In the annals of radical acts of truly provocative fine-art vandalism, a Miami incident involving an Ai Wei-Wei work falls somewhere down the list near “that time my cat peed on my middle-school portfolio project.”
Here’s the nutshell version: The city’s Perez Art Museum Miami opened this past December with both a show featuring works from its permanent collection, and the traveling exhibition Ai Wei-Wei: According to What? This past Sunday, though, a local artist named Maximo Caminero, miffed at his perceived lack of local artists on view at the museum, decided to take protesting matters into his own hands.
Perhaps, though, he was truly gnashing his own teeth over his own poor reading skills, as a handful of works by Miami-born and – based artists do appear throughout the museum. In any event, Caminero decided to smash one of Ai Wei-Wei’s “Colored Vases,” in a “spontaneous protest” with a “political” aim, according to the Miami New Times.
Unfortunately, Caminero hasn’t kept up with the contemporary art scene, it appears. After the incident, he admitted to having no real idea about Ai Wei-Wei’s oeuvre, or the purported value– $1 million, by museum estimates–of the work he destroyed.
“I thought it was a common clay pot like you would find at Home Depot, frankly,” he told New Times’ Michael Miller. “I honestly had no idea the vase had any value.” Oopsies!
Purported value or not, though, the whole going-into-a-museum-and-wrecking thing now comes across as hackneyed as Caminero’s Picasso-lite attempts at ‘50s-style Abstract Expressionist painting. It’s also not something that any of the fellow Miami artists for whom Caminero purported to speak want any part of:
There was a point at which fine art vandalism shocked, but that time has long passed. Caminero has now earned his own Wikipedia mention, but here are five major acts of art vandalism that seemed to truly speak for the ideological–rather than the provincial–in their day.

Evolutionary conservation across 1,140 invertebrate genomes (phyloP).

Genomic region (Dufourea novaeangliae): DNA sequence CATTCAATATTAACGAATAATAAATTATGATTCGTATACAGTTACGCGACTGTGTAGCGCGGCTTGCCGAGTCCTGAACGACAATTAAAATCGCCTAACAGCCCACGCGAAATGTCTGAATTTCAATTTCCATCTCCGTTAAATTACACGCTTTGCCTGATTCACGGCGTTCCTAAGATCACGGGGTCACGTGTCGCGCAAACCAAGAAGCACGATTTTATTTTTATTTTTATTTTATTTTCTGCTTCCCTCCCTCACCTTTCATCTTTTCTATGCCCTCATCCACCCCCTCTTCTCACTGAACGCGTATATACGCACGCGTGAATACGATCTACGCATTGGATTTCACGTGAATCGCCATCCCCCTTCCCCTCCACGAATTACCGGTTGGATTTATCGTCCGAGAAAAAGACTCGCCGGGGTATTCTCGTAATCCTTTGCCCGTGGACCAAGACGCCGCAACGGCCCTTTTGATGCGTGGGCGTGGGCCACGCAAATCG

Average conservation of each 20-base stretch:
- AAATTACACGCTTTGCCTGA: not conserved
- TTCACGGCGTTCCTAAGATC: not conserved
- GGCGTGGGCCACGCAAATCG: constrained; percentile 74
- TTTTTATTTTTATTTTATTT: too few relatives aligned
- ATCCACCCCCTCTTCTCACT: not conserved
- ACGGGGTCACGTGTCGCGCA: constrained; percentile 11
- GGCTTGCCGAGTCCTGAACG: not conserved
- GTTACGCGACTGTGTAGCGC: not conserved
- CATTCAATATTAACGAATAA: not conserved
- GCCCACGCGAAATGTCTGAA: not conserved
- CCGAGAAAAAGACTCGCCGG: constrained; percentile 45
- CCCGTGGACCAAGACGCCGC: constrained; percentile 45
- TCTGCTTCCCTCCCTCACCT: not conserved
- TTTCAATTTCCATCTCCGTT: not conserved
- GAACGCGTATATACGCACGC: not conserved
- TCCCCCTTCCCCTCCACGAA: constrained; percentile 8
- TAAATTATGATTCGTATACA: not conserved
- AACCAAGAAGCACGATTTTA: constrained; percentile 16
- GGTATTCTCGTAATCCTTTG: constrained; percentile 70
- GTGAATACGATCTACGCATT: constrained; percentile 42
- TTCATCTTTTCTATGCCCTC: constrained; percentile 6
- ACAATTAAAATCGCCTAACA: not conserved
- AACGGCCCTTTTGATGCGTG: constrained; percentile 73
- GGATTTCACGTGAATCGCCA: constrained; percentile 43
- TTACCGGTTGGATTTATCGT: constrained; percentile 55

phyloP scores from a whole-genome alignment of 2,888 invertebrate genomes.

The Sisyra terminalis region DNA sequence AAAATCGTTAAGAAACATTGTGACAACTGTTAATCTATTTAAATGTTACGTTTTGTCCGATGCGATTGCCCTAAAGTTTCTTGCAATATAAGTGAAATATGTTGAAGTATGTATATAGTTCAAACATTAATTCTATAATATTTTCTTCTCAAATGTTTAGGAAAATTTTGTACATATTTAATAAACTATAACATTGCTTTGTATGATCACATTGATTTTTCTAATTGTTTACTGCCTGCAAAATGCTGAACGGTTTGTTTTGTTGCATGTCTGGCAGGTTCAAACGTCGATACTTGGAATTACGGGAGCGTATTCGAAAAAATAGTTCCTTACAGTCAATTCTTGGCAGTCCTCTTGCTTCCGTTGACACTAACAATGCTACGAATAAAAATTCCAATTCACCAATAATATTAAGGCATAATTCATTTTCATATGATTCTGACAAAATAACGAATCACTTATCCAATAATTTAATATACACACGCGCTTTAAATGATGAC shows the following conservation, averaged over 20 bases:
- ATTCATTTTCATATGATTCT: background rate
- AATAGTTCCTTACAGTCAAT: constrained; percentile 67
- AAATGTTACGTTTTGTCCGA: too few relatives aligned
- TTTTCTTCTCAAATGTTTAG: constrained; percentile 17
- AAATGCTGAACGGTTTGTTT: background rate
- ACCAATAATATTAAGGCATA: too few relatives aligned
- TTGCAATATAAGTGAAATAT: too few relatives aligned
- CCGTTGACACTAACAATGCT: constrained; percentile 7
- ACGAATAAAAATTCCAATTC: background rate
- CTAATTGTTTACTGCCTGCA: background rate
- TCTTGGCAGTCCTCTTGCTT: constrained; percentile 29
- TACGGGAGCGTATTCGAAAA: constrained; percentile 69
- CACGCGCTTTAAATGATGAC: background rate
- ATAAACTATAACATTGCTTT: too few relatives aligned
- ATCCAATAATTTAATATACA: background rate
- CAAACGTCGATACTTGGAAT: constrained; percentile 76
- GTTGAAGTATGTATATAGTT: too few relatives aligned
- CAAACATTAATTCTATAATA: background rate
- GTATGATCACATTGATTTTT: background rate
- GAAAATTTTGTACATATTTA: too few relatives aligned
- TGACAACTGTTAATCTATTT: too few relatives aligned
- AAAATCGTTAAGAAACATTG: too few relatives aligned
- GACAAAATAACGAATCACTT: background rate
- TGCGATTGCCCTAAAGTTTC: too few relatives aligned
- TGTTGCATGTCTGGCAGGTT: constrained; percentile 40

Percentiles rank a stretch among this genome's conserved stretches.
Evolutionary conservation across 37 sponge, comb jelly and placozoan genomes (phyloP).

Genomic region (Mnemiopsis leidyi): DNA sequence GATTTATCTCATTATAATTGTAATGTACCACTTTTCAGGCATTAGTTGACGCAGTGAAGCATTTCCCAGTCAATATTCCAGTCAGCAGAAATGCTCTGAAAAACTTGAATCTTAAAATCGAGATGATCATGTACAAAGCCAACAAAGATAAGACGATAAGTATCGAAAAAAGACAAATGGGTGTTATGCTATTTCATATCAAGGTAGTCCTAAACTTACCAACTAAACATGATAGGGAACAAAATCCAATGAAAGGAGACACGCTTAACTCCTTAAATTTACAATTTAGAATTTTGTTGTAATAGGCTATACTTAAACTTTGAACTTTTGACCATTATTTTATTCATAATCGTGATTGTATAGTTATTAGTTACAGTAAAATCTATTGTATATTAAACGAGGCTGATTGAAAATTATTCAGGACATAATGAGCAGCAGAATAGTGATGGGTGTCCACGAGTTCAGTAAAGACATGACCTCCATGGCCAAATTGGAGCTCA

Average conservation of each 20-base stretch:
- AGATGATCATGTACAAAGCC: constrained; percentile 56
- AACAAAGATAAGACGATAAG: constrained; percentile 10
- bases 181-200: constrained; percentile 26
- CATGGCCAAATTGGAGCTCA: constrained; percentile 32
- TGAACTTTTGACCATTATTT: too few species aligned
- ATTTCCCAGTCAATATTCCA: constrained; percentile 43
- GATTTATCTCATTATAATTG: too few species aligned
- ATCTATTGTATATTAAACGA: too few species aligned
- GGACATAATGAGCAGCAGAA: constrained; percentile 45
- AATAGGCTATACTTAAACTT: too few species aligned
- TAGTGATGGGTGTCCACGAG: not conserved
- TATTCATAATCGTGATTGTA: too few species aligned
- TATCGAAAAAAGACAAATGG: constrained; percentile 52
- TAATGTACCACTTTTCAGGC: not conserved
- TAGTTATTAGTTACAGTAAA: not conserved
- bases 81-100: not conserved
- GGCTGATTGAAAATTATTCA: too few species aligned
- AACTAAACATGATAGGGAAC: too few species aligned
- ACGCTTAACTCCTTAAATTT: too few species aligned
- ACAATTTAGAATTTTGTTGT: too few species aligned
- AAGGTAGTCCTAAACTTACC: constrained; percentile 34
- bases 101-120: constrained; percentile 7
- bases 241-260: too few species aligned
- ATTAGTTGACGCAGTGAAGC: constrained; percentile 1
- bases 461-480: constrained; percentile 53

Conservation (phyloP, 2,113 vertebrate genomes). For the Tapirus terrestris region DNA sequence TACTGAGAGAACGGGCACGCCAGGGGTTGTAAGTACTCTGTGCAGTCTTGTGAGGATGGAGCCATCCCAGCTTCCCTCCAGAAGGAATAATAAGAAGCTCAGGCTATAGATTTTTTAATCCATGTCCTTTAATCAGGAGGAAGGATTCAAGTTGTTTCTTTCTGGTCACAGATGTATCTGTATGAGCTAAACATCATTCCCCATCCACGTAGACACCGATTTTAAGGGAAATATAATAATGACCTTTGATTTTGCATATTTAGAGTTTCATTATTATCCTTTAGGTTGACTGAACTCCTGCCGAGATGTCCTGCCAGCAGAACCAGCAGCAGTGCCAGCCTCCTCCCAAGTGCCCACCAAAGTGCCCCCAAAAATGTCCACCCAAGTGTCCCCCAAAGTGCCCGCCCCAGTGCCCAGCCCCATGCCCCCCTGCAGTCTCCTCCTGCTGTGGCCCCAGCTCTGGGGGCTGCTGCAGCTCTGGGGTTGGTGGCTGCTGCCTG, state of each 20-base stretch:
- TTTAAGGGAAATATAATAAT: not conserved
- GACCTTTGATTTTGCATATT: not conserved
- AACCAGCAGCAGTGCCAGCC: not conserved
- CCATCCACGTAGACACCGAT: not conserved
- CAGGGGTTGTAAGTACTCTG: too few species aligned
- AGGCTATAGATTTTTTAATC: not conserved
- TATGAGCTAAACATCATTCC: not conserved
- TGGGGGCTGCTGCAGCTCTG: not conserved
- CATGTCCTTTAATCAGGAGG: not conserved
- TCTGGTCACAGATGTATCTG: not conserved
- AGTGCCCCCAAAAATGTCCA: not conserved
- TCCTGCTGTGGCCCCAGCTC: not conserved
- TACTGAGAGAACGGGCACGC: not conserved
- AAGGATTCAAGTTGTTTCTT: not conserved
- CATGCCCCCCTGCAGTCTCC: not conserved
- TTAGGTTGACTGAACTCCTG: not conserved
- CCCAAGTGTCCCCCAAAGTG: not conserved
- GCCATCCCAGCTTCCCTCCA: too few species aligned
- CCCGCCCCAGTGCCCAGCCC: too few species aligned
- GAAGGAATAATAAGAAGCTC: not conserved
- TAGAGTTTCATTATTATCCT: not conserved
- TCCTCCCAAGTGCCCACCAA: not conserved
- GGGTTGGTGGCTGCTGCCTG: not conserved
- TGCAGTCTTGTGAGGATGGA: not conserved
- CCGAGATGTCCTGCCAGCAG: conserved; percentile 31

Mary Richardson takes a cleaver to Velázquez’s Rokeby Venus, 1914
Winning women the right to vote involved some serious protests–and when suffragette Emmeline Pankhurst got arrested, a fellow feminist in arms devised a way to draw attention to her plight. Pankhurst’s friend, Mary Richardson, decided to destroy this Venus painting in the National Gallery of London to draw attention to the former’s mistreatment.
Situationists decapitate the Little Mermaid, 1964
Copenhagen’s statue of the Little Mermaid has suffered more often than most other major cities’ landmark public art, with multiple decapitations, bombings, and paint attacks over the years. What touched off this decades-long streak of destruction, though, was an original decapitation in 1964 by a group of Situationists, a movement of avant-garde, mid-century artists loosely affiliated with communist ideals. Naturally, this bit of high-profile art vandalism was meant to serve as a critique of capitalism.
Tony Shafrazi goes guerrilla on Guernica, 1974
President Richard Nixon had just pardoned former U.S. Army officer William Calley for his role in the My Lai Massacre in Vietnam a few years earlier. In a supposed protest against this, Shafrazi, a recent transplant to New York, hit MOMA and spray-painted the words “KILL LIES ALL” across the surface of Picasso’s Guernica.
However, this probably, more than anything else, proved Shafrazi’s art-hype savvy early on. Conservators fairly easily removed the paint from the Picasso. Then Shafrazi later went on to become one of the most successful commercial gallerists in New York, inciting drooling, frantic buying wars over the works of artists like Keith Haring and Francis Bacon.
Pierre Pinoncelli goes after Duchamp’s Fountain not once, but twice, 1993 and 2006
This one seems puerile, but deserves mention just for the decades-long follow-through. Italian artist apparently felt compelled to make a statement about Duchamp’s infamous, statement-making signed urinal. In 1993, Pinoncelli urinated into it, serving actual prison time for his crime. That wasn’t a deterrent, though–in 2006 he returned for the Duchamp while it was on display at the Centre Pompidou in Paris, attacking it with a hammer in the name of a performance piece.
Occupy takes on Damien Hirst, 2012
At the height of the worldwide Occupy movement, perhaps Hirst, of all the contemporary U.K. artists, had it coming in his home country. In April of that year, protestors graffitied across his anatomical-model-style sculpture ‘Hymn,’ standing publicly outside the Tate Modern in London.
Hirst’s crime? Being a favorite artist of one-percenters inflating the global market for such creations. “[He is] the man who has defined the capitalist approach to art more than any other… he is the brash Goldman Sachs of the art world,” Kester Brewin wrote as explanation in the Occupied Times.